Off The Line
Dedicated to producing the finest English rosé wines, English wine makers Annmarie Tynan and Kristina Studzinski are unique in the English wine industry. Their focus is on continually pushing boundaries to ensure that they produce the finest English Rosé wines. A feat in itself in such a niche market. With the arrival of their new wines to our store, we thought it was about time we caught up with them to discover what has been their inspiration to produce English Rosé wines.
Hi Annmarie and Kristina, welcome to The English Wine Collection’s vineyard focus, could you start by providing some background on Off The Line vineyard, what lead you to producing English Rosé wines?
Hello! Our story is similar to many in this industry in that it began with a passion for wine, the countryside and a love of regions that create the world’s best wines. When circumstances seemed right, Kristina left the government legal service in 2011 where she had been working as a lawyer to study wine production full-time at Plumpton. Ann-Marie was at this time working in fine wine investment. It was when Kristina was studying at Plumpton that we realised the potential in England and got excited by the English wine revolution that we could see happening. We also realised we wanted to try and establish our own vineyard from scratch giving us a blank canvas.
Where did the name ‘Off The Line Vineyard’ come from?
Our vineyard is located next to what used to be an old steam railway line known as the Cuckoo Line because every spring Cuckoos return to nest here. It is now a route for walkers and cyclists known as the Cuckoo Trail. We wanted a name that was modern and contemporary to reflect us and our approach as well as referencing our location.
You both have worked in vineyards throughout Europe, what was this like?
Shadowing other wine makers and vineyard owners has been invaluable. Learning about viticulture and wine making takes time and there are many things that can’t be taught in a classroom. Although we loved working in Bordeaux and the southern Rhone we realised that we had beautiful countryside and possibilities to become wine makers in our own country. With a network of professional connections here too that would help us be successful. The weather in Europe can be challenging (hail, extreme heat etc) and there are fewer rules and regulations in England. Every vineyard that we've worked on has been inspiring in different ways, usually because of the amazing people working in wine, their work ethos, vision and determination to keep going and make outstanding wines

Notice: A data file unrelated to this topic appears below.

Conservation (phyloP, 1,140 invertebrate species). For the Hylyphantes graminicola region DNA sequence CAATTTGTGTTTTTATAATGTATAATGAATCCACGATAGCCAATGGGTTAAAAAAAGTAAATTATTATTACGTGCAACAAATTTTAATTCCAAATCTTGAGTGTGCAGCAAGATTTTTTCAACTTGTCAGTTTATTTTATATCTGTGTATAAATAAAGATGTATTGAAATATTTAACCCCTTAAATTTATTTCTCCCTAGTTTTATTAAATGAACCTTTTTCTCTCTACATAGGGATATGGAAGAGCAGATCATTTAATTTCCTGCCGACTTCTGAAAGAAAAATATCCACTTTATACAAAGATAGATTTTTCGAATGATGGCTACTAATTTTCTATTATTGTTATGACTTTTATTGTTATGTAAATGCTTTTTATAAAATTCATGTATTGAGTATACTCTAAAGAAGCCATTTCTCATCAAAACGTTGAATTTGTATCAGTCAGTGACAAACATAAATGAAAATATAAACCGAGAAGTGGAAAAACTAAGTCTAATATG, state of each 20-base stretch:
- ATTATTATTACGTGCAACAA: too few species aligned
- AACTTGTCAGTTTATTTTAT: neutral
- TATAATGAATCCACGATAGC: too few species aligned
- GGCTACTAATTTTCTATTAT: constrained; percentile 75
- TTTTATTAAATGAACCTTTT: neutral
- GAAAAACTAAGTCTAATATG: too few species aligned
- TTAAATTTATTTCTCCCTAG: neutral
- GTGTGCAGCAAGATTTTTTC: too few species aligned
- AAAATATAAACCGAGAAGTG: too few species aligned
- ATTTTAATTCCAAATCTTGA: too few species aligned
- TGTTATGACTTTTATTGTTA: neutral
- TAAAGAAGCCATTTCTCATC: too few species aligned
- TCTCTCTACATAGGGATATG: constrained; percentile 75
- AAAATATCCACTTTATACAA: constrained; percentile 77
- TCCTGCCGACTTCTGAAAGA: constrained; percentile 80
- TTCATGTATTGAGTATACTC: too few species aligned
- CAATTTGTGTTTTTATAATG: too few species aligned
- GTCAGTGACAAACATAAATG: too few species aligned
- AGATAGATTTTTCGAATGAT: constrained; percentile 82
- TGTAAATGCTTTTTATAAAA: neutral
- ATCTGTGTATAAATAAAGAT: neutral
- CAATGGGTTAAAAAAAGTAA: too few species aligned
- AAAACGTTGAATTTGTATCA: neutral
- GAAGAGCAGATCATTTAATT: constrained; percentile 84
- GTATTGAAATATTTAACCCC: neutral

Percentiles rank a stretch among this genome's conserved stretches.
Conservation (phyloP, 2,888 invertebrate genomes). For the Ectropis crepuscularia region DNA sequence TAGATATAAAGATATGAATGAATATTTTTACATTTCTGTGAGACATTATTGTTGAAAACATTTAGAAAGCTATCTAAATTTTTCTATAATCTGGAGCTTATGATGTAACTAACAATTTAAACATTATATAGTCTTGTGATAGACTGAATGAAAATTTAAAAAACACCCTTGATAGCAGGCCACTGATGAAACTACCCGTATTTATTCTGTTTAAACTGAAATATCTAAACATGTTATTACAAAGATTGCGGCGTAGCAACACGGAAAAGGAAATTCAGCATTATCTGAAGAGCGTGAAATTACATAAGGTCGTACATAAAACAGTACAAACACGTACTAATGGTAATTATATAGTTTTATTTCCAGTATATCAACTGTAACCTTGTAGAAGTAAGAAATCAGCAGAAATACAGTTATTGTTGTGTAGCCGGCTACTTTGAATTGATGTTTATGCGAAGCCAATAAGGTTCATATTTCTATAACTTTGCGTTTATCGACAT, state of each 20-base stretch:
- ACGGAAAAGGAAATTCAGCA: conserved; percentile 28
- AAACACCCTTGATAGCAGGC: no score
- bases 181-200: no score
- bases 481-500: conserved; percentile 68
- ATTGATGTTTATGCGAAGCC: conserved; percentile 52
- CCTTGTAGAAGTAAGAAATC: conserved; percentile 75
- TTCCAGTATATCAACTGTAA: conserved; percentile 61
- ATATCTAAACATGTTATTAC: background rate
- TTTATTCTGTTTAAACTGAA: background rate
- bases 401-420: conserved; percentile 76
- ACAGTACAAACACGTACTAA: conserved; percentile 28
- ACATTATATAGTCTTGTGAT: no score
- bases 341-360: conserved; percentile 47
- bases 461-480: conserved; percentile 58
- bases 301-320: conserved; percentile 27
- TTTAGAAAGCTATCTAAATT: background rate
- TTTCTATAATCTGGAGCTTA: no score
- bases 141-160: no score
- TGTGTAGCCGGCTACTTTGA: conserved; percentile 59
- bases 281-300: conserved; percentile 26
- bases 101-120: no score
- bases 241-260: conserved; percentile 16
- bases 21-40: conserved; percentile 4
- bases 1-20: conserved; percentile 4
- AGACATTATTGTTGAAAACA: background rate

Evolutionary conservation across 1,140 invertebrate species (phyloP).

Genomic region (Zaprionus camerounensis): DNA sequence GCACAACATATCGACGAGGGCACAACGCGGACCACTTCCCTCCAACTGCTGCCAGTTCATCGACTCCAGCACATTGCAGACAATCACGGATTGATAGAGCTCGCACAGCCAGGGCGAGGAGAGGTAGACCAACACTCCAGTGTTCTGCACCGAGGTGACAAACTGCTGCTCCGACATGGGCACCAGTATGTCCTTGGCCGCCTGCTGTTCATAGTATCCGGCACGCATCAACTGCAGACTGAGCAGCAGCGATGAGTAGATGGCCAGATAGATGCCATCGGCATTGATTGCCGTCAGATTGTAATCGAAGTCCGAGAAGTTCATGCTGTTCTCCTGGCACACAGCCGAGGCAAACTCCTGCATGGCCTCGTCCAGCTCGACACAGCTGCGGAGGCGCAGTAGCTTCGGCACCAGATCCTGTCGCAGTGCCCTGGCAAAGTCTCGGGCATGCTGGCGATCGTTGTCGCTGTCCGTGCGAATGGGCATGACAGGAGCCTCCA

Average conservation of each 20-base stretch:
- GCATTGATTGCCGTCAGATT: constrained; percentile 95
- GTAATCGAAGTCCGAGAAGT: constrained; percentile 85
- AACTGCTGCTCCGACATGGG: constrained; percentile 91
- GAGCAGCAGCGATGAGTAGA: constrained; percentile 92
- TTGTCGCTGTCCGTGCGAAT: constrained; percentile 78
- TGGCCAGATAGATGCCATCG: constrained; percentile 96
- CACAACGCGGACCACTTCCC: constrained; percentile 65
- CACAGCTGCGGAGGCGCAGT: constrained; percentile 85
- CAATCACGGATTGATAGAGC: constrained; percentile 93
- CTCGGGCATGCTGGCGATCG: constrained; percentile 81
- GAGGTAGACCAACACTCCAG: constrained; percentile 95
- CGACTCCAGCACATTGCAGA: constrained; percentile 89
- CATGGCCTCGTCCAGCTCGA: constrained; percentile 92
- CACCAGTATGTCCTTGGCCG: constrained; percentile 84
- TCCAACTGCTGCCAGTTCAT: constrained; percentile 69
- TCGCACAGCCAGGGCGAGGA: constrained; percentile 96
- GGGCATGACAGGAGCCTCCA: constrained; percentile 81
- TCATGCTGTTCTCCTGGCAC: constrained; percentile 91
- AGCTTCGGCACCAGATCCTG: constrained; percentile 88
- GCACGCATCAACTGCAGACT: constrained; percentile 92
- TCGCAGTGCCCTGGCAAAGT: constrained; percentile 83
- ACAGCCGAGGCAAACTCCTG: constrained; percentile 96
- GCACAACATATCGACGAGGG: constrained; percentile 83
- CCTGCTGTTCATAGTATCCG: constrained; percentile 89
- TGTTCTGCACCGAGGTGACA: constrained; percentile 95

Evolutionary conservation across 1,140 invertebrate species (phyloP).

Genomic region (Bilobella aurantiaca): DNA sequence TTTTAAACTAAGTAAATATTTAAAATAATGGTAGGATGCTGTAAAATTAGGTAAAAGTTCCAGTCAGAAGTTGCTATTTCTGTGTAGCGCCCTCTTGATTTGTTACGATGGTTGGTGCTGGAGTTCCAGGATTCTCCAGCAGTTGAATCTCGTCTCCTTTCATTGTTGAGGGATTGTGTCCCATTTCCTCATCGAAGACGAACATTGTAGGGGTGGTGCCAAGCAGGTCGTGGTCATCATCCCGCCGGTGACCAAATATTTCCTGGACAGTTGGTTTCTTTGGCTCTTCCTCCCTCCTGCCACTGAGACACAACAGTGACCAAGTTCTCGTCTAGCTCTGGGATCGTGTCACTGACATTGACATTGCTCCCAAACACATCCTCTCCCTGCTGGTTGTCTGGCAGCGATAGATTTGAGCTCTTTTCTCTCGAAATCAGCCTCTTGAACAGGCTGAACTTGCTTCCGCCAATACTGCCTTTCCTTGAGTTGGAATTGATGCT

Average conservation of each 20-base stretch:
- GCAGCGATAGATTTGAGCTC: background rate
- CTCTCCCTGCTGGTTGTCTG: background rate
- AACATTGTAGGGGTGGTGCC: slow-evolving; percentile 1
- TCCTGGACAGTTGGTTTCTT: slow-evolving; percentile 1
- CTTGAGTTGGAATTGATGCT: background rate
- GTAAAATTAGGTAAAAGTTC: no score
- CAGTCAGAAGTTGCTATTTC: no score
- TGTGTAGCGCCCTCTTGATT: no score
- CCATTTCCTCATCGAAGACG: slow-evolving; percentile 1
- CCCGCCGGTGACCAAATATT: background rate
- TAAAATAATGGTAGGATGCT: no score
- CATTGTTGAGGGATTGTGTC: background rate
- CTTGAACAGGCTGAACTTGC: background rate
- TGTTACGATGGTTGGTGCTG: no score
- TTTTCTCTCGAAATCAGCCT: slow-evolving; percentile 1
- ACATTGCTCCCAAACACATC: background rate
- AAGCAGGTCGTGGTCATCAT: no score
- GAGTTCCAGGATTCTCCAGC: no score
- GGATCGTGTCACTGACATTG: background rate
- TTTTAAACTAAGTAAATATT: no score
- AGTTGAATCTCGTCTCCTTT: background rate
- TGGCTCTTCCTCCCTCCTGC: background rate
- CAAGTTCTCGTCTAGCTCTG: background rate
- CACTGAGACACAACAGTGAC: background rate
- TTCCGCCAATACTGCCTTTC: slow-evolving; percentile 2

Talk us through your vineyard location, what’s special about it, why have you chosen this site?
Our vineyard is located on the lower slopes of the Weald in East Sussex in one of the sunniest parts of England. In a marginal climate, it really helps to have south facing slopes which we have so our grapes ripen well and acidity drops. Altitude is good at around 50 m above sea level. When we discovered the site it seemed to have all the right attributes for development as a vineyard and winery including tracks and farm buildings suitable for storing machinery.
You have chosen to only produce Rosé wines, what has been the inspiration behind this and what do you feel you have achieved in each wine?